Oxygen concentration is not the only differentiator when evaluating possible options. Weight, oxygen consumption and battery life are also three important factors. In particular these can become a huge issue when transport distances are long or the transport vehicle has limited space. Additionally of great importance are the operating modes of the ventilator. Is the ventilator powered by gas, electricity, or both? Can it deliver positive end expiratory pressure (PEEP) and pressure support? Is it capable of delivering continuous positive airway pressure (CPAP)? Ventilators that can also do non-invasive ventilation may actually save a transport provider from buying a CPAP unit and a ventilator. Choosing an "all in one" ventilator will cover both uses with one purchase.

There are numerous ventilators to choose from in the current ECRI product comparison chart, ranging widely in price depending on the features that are included. Some are very advanced, offering many modes to choose, while others are more basic. Some of the ventilators are uniquely suited for the transport environment, touting long battery life, low oxygen consumption, and ease of use as selling points.

As previously mentioned, ventilators and monitors are two of the most costly pieces of equipment to consider when outfitting any type of transport vehicle. Monitors are unique, due in large part to their wide variance in capabilities. As with any purchase, the mission profile of the agency must be evaluated prior to purchasing a monitor. Many monitors can be configured in an "a la carte" manner. This means that the external portion of the monitor may look the same, but the internal part of the machine may not be fully capable of performing all of the monitoring capabilities seen in a "fully loaded" or maximally configured device.

Some transport agencies have a mission profile that requires basic monitoring. Electrocardiogram (ECG) and non-invasive blood pressure monitoring (NIBP) are two pieces of data required by most agencies. This allows for monitoring of patient status by most any member of the transport team, from first responder to physician.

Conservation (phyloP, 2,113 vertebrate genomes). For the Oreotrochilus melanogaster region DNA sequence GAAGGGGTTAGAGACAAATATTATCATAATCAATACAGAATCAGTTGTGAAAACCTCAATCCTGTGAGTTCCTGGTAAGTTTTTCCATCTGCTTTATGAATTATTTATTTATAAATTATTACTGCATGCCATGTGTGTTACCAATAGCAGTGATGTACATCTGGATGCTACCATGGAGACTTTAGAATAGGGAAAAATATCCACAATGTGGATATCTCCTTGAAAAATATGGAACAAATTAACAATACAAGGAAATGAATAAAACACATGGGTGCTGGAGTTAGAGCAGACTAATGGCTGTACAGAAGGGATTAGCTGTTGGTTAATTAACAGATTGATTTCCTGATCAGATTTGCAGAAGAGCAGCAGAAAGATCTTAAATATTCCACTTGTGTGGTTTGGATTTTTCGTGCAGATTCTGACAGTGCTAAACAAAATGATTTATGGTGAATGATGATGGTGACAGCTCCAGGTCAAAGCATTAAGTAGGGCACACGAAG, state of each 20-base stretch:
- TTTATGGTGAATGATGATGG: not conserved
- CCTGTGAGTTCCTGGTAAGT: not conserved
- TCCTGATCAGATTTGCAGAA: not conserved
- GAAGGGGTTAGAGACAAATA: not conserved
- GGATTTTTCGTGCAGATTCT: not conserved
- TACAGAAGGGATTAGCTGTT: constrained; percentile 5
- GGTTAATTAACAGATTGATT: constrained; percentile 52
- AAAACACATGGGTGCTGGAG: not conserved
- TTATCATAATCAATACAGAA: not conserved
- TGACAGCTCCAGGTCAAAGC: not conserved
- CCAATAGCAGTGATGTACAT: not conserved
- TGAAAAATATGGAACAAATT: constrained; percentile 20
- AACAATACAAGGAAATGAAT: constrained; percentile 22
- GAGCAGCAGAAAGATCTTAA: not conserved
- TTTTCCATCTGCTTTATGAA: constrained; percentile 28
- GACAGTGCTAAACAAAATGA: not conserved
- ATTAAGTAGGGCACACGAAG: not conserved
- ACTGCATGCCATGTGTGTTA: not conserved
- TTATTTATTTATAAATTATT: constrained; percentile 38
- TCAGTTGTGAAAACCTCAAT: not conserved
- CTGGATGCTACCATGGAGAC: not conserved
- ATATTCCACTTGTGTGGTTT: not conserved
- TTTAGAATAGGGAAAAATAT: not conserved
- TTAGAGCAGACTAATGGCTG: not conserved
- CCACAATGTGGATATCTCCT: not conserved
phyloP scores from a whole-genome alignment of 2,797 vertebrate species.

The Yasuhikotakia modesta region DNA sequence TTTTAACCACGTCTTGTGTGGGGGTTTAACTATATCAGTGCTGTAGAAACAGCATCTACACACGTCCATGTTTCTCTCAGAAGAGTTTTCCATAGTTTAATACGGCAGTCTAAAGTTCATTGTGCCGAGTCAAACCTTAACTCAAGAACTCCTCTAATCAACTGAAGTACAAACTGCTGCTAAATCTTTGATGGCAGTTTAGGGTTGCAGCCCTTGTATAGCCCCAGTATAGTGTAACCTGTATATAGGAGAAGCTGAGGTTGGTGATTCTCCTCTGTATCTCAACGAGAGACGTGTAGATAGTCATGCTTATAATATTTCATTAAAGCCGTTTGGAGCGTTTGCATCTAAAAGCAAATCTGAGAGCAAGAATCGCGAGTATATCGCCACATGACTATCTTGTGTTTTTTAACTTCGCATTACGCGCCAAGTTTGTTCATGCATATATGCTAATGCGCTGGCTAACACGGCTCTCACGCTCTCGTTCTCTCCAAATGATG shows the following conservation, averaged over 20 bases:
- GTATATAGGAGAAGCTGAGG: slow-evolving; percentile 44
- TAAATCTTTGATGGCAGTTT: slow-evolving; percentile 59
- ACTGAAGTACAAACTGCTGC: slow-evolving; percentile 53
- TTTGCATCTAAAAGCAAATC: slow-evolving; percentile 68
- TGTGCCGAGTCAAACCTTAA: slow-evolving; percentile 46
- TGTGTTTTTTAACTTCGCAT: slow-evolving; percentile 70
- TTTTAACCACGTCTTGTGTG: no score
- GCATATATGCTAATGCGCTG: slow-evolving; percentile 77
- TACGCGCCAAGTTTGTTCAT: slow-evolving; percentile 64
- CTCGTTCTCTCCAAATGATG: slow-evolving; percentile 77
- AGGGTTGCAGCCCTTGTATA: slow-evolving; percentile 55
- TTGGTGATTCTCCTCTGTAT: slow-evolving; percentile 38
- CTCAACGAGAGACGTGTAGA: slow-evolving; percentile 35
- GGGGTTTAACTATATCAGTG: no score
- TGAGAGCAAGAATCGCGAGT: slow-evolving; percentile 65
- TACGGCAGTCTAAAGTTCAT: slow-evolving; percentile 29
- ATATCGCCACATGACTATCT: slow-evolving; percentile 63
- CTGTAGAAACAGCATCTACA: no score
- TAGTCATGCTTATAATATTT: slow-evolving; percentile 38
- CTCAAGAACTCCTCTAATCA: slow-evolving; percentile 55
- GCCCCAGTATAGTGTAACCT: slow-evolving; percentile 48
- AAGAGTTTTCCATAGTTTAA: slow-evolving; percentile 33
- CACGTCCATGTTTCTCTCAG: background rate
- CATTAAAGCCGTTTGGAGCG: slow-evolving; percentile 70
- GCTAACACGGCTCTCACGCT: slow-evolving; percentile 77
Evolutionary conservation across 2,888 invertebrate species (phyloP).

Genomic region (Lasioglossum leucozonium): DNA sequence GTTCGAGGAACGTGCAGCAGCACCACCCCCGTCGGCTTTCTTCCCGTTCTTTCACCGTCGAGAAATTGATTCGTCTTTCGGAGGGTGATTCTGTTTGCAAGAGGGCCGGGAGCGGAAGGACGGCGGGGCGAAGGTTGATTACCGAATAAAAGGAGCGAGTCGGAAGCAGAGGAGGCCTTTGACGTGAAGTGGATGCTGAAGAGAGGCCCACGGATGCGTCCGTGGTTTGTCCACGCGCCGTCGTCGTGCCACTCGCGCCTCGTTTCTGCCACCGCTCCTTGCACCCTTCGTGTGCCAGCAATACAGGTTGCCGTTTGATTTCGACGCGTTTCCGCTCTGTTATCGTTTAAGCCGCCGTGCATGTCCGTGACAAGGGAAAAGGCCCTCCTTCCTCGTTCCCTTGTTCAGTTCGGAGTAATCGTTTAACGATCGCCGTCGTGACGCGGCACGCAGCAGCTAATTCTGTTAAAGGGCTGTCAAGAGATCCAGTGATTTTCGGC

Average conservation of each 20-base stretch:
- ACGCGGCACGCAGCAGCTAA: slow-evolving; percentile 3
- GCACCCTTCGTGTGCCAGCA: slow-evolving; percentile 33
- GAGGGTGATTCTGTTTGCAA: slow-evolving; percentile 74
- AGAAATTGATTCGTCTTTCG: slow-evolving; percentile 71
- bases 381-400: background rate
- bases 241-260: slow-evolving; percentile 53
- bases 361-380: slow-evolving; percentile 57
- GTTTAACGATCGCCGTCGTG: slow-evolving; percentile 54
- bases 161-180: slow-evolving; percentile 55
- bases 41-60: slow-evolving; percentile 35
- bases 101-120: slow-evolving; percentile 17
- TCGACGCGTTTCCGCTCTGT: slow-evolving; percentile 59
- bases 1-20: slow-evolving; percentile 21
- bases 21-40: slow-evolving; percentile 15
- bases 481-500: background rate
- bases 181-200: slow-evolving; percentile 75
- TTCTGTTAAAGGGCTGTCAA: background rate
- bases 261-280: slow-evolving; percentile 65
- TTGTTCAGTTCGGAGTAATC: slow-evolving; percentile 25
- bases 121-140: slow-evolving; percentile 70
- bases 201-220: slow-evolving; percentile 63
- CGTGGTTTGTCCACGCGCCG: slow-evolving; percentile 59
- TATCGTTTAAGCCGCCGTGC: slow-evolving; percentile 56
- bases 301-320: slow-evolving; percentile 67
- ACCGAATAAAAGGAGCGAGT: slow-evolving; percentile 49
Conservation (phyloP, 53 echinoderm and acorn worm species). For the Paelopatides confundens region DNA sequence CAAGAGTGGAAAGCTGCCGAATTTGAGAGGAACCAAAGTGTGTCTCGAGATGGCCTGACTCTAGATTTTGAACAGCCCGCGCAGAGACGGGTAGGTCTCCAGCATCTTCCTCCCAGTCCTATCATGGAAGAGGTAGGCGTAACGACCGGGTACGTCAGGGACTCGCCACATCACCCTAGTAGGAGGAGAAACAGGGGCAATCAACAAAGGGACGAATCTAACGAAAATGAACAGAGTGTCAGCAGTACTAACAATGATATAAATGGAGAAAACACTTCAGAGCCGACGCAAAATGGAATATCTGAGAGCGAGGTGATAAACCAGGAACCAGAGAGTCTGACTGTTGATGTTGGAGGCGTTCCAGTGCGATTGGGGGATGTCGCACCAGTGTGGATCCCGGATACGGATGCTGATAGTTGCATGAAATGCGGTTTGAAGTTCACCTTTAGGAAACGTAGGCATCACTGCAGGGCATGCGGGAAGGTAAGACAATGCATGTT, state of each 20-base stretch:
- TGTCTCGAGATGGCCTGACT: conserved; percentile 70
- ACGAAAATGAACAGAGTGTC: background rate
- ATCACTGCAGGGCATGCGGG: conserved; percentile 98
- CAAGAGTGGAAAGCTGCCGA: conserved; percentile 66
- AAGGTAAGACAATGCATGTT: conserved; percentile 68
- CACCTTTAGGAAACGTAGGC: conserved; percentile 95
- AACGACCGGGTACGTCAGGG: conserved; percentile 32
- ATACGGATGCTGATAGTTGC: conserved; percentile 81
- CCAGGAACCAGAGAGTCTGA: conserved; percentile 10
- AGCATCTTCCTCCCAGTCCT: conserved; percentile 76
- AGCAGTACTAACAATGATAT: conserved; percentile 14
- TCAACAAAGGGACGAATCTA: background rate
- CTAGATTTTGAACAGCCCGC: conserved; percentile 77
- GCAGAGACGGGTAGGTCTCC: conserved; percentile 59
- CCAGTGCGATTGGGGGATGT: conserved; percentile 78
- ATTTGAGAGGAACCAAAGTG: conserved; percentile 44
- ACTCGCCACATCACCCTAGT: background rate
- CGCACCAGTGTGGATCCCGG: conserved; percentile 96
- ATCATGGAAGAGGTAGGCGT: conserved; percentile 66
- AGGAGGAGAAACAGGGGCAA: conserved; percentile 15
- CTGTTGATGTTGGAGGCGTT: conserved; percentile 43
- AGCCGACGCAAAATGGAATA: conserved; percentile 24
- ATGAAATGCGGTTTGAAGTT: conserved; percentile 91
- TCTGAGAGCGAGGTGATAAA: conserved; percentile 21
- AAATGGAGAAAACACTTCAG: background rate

Specialty care transport agencies may require a monitoring device that is far more advanced. In addition to pulse oximetry, ECG and NIBP monitoring, the ability to monitor invasive pressures such as central venous pressure (CVP), intra-cranial pressure (ICP), intra- arterial pressure (IA), and even pulmonary artery pressures (PA) may be necessary. In addition to these pressure readings, temperature, and the ability to acquire and transmit a 12 lead electrocardiogram may be options that are required for patient care.

Manufacturers of both ventilators and monitors are constantly researching and evaluating ways to improve their ability to assist in the care of patients. As we look at devices, it is imperative that we not only look at what we need in a device today, but that we also look at our needs in the future. With due diligence in the evaluation and research stages, we can ensure that we make a well informed decision resulting in our patients receiving the best possible care regardless of the environment.


The average intensive care unit (ICU) room is approximately 400 square feet. This space often seems quite small when filled with monitoring devices, beds,